"There's no respect for the politicians, and the politicians don't respect the people," says Ferreres. As an example, he cites what Argentines call "gnocchi workers"--the government employees who take their name from the pasta that's traditionally eaten on the 29th of each month. The gnocchi workers come to work one day a month--near the 29th--just to collect their paycheck, hence the nickname. "The politicians get a share of the gnocchis' salaries, so it's like a business," says Ferreres.

Such corruption is one reason the government has been unable to balance the budget over the past decade, running up huge deficits that forced it to borrow billions of dollars. The IMF's refusal to lend Argentina more money to pay the interest on that debt is what set off the current crisis, but economists like Ferreres don't think more foreign loans are the solution. Instead, he says, the government should balance the budget, improve tax collection, and restore faith in the banking system so that citizens don't have to stash money abroad. Cutting the salaries of Argentina's two million government workers by 20% would help balance the budget, Ferreres adds, but that would be wildly unpopular with the politicians. So instead of two million people suffering, all 37 million Argentines feel the pain.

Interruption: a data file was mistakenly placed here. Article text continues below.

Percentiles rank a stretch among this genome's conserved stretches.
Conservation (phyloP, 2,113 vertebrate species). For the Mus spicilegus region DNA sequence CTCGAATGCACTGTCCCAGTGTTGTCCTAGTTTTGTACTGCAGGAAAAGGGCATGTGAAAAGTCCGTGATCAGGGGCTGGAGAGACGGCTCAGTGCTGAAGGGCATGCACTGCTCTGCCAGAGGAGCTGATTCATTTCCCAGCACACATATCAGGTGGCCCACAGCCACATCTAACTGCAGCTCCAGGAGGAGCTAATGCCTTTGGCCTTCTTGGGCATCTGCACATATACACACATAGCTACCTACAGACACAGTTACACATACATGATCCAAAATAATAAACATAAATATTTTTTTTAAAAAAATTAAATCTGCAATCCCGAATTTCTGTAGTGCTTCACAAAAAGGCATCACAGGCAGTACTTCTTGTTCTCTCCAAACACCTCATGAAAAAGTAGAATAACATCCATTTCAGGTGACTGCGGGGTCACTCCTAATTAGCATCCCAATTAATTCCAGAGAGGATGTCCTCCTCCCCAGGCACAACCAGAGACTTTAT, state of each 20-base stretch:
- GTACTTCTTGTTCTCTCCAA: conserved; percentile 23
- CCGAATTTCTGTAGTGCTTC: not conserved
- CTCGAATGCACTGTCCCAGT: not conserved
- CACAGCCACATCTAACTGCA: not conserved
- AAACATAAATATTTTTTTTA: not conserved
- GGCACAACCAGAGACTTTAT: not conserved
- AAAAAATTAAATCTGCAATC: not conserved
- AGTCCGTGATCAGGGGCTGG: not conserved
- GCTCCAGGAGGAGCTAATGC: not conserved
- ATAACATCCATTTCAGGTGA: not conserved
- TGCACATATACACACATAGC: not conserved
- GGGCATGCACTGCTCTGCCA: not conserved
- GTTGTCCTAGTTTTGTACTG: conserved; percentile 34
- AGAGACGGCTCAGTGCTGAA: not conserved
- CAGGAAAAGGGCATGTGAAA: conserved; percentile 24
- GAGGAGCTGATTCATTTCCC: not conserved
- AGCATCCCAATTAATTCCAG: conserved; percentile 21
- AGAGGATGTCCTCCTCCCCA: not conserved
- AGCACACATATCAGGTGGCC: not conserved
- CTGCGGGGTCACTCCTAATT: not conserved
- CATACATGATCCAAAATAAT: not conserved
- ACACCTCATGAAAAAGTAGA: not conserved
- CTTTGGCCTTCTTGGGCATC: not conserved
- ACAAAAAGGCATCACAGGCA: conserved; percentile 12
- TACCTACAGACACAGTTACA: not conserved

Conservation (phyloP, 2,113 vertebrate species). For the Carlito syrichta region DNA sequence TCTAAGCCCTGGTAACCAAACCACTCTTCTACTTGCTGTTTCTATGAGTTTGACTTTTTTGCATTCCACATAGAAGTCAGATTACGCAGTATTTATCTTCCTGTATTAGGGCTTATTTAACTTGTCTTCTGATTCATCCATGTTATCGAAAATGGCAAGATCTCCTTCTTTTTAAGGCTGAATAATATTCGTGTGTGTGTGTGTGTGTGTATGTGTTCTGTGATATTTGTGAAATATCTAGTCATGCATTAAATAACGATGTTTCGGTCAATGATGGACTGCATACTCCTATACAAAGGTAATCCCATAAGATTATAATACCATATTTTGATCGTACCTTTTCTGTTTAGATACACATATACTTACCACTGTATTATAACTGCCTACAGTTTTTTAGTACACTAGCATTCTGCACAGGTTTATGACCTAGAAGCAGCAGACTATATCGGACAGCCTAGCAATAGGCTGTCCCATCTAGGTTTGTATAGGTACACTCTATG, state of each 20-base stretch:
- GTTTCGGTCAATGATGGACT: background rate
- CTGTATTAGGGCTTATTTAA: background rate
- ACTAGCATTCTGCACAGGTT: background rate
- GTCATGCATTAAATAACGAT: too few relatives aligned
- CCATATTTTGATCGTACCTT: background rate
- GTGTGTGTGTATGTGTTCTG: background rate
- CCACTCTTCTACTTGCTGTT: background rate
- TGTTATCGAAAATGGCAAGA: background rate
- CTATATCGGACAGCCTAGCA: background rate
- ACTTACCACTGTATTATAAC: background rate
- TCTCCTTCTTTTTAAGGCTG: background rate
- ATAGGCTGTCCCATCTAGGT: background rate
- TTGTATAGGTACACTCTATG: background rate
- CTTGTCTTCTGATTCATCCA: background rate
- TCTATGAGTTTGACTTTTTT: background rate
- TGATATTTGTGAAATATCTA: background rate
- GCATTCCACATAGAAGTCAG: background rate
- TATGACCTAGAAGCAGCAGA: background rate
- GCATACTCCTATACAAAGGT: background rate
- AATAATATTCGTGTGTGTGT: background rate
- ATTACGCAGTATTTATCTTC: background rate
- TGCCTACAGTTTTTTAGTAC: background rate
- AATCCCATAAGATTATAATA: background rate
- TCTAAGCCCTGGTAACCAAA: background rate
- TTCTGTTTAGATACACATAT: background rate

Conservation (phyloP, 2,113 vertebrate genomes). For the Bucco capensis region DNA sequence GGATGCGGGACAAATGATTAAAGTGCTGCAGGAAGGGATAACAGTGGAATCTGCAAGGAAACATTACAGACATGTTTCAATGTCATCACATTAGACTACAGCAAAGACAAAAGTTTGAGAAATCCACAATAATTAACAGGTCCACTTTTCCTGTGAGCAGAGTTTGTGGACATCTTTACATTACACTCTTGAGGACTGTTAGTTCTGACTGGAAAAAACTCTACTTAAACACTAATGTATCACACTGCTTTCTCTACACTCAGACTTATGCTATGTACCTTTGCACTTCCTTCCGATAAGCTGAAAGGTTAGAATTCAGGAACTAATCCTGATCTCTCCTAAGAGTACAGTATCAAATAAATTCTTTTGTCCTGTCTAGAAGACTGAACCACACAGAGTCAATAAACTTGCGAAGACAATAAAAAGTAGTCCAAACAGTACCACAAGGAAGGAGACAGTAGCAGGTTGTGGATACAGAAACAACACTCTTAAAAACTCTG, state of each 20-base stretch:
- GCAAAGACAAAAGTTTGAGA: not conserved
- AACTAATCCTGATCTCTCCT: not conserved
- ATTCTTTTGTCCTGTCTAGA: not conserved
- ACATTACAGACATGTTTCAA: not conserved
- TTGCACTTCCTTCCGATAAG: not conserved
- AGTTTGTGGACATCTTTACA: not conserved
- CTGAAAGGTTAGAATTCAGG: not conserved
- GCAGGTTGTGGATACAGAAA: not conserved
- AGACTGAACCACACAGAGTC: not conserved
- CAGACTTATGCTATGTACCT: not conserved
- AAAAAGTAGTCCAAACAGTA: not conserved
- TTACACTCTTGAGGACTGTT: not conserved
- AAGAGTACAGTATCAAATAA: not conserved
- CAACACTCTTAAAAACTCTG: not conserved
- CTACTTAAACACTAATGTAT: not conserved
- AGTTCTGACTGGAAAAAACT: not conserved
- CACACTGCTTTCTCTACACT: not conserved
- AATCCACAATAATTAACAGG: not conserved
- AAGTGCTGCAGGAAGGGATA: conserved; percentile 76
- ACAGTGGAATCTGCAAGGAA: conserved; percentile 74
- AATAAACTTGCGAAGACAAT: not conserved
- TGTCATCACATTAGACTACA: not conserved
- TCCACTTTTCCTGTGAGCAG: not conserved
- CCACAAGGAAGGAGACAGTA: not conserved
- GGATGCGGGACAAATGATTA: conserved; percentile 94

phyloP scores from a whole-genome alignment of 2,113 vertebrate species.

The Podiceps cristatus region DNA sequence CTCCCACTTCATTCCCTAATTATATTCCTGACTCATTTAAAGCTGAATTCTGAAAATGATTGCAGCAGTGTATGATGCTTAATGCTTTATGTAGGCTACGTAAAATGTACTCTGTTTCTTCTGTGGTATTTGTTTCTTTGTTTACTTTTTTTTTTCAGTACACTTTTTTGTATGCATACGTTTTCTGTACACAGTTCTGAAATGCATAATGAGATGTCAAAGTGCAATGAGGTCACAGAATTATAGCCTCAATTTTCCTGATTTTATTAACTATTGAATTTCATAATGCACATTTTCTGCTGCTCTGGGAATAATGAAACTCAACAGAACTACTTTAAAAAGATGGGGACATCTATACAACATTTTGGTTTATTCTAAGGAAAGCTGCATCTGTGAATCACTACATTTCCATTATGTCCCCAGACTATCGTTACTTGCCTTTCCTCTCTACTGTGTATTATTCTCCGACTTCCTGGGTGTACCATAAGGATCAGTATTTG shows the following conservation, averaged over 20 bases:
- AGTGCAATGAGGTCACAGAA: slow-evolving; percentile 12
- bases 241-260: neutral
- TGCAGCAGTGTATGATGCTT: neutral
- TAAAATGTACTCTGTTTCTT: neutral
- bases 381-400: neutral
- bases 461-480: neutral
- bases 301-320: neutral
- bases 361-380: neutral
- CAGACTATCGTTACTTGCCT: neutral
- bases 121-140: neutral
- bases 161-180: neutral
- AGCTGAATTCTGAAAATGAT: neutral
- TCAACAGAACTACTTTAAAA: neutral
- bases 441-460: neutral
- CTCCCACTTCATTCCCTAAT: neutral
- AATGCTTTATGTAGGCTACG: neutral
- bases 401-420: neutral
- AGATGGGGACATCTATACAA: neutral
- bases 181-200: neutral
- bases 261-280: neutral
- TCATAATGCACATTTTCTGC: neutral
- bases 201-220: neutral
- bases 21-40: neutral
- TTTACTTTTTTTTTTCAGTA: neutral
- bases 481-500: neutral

Will Argentina be able to emerge from the labyrinth? Probably not any time soon. Unlike Mexico in 1994 or Brazil in 1999, Argentina is facing profound problems that are as much political as economic. And the government remains in the hands of a small circle of cronies, many in their 60s and 70s, who are unwilling to take on special-interest groups like the public-sector employees. Younger Argentines, who came of age after the military dictatorship of the 1970s and early 1980s, say their biggest hope now is that the crisis will open the way for a new generation of leaders. But that's likely to take years. The one bright spot in the short term is that the recent devaluation should at least make Argentine exports more competitive on the global market.

These days the only thing harder to find than dollars in Buenos Aires is optimism. But if Argentina does bounce back, it'll be thanks to people like Andy Freire, 29, and Santiago Bilinkis, 31. Six years ago, after a stint at Procter & Gamble in Buenos Aires, the two men founded Officenet, which sells business supplies via catalog and online. Today it is a rare Argentine success story: The company employs 200 people at its Silicon Valley-style offices (complete with Foosball table) and expects revenues to rise from $55 million last year to $80 million in 2002.

Although Bilinkis and Freire are tempted to leave their chaotic country and join the growing diaspora of successful Argentines in Europe and North America, they're staying put--for now. "I tell myself, Give Argentina a few more months," says Bilinkis. "Stay involved in Argentina." Which will triumph--Freire and Bilinkis' guarded optimism or the frustration and anger of protesters like Guillermo Perez? The future of Latin America, and U.S. interests in the Western Hemisphere, will depend on the answer.